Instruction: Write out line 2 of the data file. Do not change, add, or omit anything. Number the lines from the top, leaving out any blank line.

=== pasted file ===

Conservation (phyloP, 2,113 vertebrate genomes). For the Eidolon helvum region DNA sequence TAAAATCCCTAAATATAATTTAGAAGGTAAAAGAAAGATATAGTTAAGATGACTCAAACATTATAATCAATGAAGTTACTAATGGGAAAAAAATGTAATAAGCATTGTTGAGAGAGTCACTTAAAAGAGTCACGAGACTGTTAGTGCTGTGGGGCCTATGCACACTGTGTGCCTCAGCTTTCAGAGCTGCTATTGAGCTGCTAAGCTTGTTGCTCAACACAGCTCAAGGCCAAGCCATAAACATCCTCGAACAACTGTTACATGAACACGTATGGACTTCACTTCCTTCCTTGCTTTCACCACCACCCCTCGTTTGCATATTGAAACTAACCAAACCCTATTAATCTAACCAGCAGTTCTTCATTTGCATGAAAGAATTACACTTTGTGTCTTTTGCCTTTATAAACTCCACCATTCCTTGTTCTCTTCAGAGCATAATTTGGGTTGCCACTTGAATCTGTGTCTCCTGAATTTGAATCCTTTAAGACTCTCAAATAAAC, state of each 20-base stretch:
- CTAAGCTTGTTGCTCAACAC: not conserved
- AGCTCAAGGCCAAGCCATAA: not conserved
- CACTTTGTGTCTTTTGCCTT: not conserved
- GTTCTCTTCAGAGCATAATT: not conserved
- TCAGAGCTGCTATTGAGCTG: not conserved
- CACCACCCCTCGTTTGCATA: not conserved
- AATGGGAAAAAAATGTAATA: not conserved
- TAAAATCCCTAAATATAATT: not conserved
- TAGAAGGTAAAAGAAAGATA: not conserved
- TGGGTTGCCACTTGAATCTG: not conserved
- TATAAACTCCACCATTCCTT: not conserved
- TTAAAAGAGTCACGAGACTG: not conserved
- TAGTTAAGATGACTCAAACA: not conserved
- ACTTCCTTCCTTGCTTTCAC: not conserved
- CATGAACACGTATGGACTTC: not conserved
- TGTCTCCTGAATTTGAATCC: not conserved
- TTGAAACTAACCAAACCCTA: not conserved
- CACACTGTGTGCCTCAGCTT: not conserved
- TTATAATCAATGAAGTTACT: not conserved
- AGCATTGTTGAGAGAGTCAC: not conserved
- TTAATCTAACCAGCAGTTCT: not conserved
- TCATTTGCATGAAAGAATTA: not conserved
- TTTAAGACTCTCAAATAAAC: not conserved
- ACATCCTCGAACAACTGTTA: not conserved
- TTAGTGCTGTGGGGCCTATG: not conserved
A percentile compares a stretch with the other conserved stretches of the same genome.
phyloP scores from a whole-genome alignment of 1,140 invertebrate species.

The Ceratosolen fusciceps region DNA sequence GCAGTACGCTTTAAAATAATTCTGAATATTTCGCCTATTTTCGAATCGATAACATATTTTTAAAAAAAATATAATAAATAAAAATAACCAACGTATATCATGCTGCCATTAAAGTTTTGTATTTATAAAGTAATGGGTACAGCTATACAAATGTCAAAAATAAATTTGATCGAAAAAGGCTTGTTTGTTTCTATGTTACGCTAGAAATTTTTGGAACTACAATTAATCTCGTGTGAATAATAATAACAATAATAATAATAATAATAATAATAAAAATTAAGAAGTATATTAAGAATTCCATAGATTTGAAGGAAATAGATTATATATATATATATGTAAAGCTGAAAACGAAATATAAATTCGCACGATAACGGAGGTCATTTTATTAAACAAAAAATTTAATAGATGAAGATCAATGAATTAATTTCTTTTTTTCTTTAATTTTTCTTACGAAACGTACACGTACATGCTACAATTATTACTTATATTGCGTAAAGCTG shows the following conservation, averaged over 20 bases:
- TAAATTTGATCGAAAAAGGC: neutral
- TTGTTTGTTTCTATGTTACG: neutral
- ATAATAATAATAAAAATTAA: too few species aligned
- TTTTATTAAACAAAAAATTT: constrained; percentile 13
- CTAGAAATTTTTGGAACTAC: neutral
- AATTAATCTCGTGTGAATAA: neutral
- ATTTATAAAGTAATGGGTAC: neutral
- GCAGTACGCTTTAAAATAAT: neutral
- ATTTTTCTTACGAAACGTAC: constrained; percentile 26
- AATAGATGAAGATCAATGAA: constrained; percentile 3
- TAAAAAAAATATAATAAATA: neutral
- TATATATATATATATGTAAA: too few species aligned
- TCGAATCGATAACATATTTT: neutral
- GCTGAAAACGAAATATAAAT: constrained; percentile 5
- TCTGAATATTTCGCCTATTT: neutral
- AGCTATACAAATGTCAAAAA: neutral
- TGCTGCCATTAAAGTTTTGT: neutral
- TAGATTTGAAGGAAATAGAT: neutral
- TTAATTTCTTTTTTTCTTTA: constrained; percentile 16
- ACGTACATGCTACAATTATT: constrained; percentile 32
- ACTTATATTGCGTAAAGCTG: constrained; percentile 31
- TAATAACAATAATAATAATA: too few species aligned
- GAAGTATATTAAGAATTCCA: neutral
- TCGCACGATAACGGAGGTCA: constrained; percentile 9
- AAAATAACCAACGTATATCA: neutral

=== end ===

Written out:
- CTAAGCTTGTTGCTCAACAC: not conserved